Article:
Marine Biology

Types of Jellyfish

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When you mention jellyfish, most people conjure up the image of a round, transparent or opaque sea creature with a large number of tentacles, but this isn’t always true; jellyfish come in a wide variety of sizes, shapes and colours.

Jelly fish are one of the most amazing creatures in the oceans. They make  ltheir home in the oceans and seas on the planet and are found  from the bottom of the sea to the surface. Jellyfish can be found in the coldest waters of the Arctic Oceans and the warmest seas around Australia, but they are very specialized and can’t survive in different environments other than the one they are best suited.

There have been about 1000-1500 species of jellyfish found so far and new species are found frequently. One of the most fascinating things about jellyfish is they are one of the oldest living creatures, having existed even before dinosaurs.

Most people have seen jellyfish, either washed up on a beach or in an aquarium. This is because they are the most populous creature in the sea. They can be very dangerous to people as they can sting and poison their victims. Not all stings are fatal to people as it depends on the variety of jellyfish that did the biting. Some stings are painless, while others can cause extreme pain and even kill the person they sting.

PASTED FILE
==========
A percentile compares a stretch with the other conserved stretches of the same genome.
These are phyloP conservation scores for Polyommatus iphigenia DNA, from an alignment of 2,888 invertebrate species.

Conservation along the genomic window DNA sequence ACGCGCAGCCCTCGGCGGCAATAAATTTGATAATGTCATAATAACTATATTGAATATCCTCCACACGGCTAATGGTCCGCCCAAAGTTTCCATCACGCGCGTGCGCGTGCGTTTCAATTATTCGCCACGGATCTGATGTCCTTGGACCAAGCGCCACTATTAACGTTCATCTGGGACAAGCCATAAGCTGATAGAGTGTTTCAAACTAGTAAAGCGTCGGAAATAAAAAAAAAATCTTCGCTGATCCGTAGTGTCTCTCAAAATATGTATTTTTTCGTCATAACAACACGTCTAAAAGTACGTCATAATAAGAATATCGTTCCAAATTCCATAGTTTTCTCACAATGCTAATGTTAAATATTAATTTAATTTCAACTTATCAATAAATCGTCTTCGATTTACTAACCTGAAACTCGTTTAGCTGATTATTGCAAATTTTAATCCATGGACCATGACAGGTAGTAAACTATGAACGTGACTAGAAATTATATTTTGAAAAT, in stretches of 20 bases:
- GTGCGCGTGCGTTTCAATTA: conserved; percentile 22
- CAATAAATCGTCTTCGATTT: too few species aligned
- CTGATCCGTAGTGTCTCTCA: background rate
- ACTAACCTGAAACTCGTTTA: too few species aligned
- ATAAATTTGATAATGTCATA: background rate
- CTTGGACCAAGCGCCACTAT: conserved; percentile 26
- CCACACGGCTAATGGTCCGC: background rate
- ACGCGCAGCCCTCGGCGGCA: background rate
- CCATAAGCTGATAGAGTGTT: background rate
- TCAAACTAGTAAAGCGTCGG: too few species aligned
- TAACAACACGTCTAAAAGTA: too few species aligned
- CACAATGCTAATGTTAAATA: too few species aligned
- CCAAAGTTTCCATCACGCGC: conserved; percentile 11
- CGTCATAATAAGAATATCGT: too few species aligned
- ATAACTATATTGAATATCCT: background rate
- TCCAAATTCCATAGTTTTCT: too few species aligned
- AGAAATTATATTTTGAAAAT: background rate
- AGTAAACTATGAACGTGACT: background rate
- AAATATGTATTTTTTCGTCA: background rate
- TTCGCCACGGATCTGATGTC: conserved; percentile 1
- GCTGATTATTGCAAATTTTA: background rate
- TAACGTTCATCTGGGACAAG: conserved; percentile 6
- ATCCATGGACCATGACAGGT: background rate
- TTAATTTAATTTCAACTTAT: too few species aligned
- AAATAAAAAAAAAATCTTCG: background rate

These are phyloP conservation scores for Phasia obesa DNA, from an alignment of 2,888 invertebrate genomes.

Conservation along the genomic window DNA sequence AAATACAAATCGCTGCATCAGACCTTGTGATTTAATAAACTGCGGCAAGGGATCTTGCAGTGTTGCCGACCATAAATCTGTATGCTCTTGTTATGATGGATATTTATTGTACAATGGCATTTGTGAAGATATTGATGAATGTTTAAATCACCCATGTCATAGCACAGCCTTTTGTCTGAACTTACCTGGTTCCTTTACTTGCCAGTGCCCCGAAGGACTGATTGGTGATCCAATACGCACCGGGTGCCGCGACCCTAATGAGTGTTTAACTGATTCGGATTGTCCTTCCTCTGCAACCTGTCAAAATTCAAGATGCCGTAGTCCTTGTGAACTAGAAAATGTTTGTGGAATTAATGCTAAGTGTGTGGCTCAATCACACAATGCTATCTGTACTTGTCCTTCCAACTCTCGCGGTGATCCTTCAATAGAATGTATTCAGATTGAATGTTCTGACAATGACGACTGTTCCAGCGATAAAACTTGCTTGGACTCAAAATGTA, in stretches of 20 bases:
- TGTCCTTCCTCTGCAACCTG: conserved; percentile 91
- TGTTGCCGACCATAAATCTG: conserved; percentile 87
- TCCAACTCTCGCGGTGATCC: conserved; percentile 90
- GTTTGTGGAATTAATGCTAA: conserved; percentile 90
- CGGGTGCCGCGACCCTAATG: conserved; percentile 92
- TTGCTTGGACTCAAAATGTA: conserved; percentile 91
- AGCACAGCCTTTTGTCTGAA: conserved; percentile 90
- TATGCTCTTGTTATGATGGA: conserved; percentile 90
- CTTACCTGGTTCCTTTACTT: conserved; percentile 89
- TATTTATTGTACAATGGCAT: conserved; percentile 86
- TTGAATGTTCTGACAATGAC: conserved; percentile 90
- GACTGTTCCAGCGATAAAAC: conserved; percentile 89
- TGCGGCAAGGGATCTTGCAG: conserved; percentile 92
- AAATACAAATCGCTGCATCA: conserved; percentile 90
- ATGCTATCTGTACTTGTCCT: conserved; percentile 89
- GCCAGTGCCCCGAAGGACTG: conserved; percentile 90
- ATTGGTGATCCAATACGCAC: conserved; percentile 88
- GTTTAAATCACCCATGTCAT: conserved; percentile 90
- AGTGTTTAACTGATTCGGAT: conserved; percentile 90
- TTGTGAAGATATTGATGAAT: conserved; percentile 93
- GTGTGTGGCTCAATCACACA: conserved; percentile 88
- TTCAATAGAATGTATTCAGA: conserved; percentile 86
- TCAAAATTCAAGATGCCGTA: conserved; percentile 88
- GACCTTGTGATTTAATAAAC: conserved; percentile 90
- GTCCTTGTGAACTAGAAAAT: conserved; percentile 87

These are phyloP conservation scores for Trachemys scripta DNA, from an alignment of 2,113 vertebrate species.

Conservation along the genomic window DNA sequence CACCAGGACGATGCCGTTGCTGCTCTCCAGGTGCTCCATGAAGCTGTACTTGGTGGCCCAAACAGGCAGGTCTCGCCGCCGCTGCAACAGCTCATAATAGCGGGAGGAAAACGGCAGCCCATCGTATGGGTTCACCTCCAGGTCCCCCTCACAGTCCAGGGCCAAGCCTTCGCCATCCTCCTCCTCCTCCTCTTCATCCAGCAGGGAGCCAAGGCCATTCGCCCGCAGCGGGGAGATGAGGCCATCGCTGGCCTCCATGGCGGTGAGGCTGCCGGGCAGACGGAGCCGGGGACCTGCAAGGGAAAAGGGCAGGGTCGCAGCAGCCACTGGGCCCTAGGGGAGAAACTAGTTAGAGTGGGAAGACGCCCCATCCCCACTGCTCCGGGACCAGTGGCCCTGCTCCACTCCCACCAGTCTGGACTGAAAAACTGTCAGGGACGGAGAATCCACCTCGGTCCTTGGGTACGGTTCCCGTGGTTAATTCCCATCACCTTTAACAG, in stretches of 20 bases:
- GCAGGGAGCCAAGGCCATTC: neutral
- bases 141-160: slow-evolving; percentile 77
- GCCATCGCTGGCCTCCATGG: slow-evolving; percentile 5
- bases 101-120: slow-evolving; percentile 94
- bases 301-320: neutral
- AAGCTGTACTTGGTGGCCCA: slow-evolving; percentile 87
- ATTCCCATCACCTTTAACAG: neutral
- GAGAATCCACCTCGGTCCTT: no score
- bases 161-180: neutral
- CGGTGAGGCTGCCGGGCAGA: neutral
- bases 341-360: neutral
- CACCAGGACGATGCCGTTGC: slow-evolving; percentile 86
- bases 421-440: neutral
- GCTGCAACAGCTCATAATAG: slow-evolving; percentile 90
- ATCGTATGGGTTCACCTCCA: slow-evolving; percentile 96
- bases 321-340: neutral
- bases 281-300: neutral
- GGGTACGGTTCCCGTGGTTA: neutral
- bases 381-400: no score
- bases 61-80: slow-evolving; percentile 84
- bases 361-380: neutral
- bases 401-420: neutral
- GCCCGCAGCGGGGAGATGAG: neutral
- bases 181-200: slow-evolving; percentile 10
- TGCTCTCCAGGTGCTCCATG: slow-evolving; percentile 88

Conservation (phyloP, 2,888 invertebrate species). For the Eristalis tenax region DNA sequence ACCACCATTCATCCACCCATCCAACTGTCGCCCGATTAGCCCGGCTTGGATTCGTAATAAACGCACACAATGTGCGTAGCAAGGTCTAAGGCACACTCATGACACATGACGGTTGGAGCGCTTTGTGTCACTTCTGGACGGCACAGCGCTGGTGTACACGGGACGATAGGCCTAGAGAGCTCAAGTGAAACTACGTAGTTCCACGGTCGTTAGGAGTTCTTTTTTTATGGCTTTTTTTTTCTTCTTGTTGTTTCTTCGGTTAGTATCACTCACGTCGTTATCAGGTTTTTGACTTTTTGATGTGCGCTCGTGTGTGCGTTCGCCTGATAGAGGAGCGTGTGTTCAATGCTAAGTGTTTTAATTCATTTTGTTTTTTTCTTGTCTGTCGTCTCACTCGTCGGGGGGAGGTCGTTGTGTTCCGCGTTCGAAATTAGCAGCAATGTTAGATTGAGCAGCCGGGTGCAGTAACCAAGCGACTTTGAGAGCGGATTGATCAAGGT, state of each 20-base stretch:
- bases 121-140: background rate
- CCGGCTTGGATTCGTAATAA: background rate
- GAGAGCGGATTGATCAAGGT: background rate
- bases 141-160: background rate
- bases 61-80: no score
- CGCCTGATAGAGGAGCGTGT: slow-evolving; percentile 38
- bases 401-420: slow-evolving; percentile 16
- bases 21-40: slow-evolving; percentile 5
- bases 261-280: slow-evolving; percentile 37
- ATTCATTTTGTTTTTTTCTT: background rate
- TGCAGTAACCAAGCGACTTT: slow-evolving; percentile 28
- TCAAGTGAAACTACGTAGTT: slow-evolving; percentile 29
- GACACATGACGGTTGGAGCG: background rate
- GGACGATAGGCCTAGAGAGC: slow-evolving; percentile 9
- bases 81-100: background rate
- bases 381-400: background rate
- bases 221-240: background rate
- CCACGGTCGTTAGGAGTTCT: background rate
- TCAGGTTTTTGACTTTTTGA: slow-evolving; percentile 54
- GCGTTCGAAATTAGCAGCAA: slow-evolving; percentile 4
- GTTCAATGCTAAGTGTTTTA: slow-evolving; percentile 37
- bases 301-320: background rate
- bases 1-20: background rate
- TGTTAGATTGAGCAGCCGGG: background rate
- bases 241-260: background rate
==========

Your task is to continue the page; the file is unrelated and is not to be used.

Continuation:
Jellyfish are found in many shapes and colours, including purple, blue, brown, orange and red and some can glow in the dark. The colours are the result of the fluorescent chemicals in their bodies. The situation the jellyfish is in can determine their colour and some use their colours to attract others of the same species when mating or use it to frighten off predators. Jellyfish are made up of 97% water and can eat and smell, but they don’t have a brain, gills, blood or heart. They have a mouth, or more than one, to collect the zooplankton they eat.

Common types of jellyfish include:

Aurelia Arita

This is the jellyfish that are most common in aquariums. They are also known as moon jellyfish. They are about 3 to 20 inches in diameter and about 6 to 8 inches in size. The moon jellyfish is transparent and white, with, at its centre, a cloverleaf pattern in pink or orange, and their bell is saucer shaped. They have four pink horseshoe markings (actually their gonads). Their sting causes mild discomfort to people and gives a prickly, burning sensation and is not fatal.

Cyanea Capillat

The Lion’s Mane Jellyfish lives in cold waters, its bell is about 6 to 8 inches in diameter and the tentacles are reddish-brown in colour. This jellyfish has eight clusters of tentacles which hang down from underneath their oral arms. The sting of the Lion’s Mane Jellyfish feels like a prickling, burning sensation and produces a rash.

Mangrove Jelly

The Mangrove Jellyfish, or upside down jellyfish, floats upside down in the water and are often thought to be blue water flowers. They are found in shallow waters where they lie on the sea bed with their tentacles held up towards the sunlight.

Physalia physalis